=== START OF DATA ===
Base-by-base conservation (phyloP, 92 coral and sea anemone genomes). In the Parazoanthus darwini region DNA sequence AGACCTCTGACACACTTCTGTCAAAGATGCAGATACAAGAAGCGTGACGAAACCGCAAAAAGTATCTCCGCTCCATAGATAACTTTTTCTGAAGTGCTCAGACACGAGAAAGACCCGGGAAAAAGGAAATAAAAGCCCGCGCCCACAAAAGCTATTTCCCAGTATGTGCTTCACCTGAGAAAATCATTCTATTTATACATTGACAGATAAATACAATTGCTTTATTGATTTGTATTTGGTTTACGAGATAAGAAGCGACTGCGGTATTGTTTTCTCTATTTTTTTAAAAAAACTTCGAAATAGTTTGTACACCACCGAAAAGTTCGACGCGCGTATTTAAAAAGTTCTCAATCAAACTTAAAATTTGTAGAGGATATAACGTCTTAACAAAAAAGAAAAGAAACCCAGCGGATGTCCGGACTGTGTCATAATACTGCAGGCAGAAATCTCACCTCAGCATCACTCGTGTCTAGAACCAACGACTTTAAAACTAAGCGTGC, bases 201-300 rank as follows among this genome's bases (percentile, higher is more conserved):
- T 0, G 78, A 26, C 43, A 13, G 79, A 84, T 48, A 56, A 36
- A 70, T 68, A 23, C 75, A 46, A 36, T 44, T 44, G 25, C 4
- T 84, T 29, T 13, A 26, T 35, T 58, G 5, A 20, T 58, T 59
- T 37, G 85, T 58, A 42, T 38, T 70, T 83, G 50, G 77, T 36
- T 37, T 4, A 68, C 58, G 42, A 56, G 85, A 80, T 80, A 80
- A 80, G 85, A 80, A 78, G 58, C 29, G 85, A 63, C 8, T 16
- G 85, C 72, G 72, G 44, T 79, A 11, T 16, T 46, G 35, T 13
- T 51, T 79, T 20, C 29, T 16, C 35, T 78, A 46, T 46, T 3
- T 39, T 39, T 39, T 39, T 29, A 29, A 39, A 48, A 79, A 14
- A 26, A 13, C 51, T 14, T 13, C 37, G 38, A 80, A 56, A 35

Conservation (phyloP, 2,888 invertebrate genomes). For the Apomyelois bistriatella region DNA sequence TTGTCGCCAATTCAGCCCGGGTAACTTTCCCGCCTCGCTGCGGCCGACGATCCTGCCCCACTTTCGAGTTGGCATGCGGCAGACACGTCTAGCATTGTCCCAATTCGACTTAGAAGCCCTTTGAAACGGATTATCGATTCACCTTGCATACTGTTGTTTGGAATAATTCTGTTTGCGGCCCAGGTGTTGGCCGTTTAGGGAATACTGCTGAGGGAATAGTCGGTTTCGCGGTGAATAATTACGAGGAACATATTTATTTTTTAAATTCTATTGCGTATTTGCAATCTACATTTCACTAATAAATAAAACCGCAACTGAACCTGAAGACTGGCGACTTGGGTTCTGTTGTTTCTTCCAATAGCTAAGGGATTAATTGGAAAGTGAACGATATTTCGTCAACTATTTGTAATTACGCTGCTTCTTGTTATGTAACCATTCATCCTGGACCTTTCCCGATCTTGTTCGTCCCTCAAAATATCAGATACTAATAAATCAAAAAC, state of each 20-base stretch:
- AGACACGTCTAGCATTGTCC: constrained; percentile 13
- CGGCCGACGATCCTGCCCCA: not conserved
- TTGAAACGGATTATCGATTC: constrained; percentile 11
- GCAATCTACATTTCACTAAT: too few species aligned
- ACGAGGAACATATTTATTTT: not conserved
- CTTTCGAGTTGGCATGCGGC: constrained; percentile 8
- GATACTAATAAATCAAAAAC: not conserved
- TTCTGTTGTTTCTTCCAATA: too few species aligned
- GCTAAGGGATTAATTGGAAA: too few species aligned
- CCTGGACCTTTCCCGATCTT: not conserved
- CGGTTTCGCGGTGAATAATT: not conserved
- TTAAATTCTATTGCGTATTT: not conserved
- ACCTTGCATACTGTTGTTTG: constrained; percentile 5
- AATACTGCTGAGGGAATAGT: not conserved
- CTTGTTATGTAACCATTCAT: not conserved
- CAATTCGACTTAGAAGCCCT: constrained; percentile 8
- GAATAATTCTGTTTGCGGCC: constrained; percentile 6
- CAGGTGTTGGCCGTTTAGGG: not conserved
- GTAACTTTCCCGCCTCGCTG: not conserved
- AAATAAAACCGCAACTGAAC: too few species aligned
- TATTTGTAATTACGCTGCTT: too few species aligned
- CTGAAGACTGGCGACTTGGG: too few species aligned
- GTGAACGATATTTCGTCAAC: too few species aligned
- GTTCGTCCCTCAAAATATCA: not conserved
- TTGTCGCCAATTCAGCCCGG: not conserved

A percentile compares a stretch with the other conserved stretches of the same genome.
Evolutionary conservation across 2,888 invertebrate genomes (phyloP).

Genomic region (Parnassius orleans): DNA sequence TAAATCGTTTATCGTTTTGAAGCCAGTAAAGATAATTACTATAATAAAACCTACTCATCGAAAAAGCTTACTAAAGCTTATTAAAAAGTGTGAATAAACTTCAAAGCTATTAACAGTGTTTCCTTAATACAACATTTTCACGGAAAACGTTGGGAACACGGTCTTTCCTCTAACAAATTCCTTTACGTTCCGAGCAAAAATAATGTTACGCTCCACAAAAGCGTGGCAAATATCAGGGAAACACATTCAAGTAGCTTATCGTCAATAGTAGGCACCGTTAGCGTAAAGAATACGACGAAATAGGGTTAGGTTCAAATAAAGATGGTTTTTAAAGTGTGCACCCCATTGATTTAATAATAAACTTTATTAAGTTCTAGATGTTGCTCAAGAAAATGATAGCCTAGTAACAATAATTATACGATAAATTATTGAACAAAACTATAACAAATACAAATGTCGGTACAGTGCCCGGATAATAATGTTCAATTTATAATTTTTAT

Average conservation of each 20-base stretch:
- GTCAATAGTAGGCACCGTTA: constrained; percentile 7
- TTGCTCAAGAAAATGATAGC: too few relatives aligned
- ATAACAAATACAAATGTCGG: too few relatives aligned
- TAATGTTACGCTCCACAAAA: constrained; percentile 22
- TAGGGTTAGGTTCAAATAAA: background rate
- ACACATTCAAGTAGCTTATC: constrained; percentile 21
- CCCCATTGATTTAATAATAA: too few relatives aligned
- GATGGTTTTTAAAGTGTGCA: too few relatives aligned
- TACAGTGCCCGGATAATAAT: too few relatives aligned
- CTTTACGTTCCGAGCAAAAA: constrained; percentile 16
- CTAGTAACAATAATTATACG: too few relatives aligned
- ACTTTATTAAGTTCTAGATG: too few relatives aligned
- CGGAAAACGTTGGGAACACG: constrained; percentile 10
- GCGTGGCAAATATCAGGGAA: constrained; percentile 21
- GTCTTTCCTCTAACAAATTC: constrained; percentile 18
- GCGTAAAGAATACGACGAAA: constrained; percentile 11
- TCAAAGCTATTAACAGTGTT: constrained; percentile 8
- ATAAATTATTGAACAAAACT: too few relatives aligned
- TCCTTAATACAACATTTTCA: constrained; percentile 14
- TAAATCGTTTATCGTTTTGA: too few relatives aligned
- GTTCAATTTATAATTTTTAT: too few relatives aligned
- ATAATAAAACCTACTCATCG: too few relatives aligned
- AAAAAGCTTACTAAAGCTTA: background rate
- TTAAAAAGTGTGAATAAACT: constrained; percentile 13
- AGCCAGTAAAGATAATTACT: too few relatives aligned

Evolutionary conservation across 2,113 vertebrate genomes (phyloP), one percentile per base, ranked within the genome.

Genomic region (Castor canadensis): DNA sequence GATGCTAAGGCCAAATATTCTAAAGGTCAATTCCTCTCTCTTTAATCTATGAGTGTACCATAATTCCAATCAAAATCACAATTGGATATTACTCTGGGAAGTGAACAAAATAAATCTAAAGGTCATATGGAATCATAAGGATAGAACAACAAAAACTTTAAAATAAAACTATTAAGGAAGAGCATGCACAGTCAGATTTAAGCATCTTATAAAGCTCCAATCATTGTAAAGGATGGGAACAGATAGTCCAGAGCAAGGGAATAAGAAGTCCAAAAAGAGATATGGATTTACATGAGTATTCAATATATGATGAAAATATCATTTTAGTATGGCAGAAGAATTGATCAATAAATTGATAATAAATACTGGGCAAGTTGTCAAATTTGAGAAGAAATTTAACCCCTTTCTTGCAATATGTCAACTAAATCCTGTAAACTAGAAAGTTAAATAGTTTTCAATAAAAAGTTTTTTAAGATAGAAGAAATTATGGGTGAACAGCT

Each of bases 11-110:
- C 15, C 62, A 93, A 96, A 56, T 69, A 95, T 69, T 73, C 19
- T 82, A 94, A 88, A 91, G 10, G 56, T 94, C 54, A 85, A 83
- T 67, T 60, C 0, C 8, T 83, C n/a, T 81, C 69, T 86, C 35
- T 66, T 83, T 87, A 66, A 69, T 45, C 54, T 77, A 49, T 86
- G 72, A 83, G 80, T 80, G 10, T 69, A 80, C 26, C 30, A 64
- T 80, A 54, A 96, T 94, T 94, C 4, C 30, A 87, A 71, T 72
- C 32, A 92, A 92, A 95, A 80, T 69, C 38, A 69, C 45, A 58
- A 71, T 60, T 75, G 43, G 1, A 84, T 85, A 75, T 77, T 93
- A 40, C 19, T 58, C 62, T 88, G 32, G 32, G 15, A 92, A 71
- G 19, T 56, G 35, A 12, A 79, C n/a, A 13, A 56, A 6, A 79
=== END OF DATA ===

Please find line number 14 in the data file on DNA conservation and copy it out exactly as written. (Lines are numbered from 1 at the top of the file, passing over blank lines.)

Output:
- CGGCCGACGATCCTGCCCCA: not conserved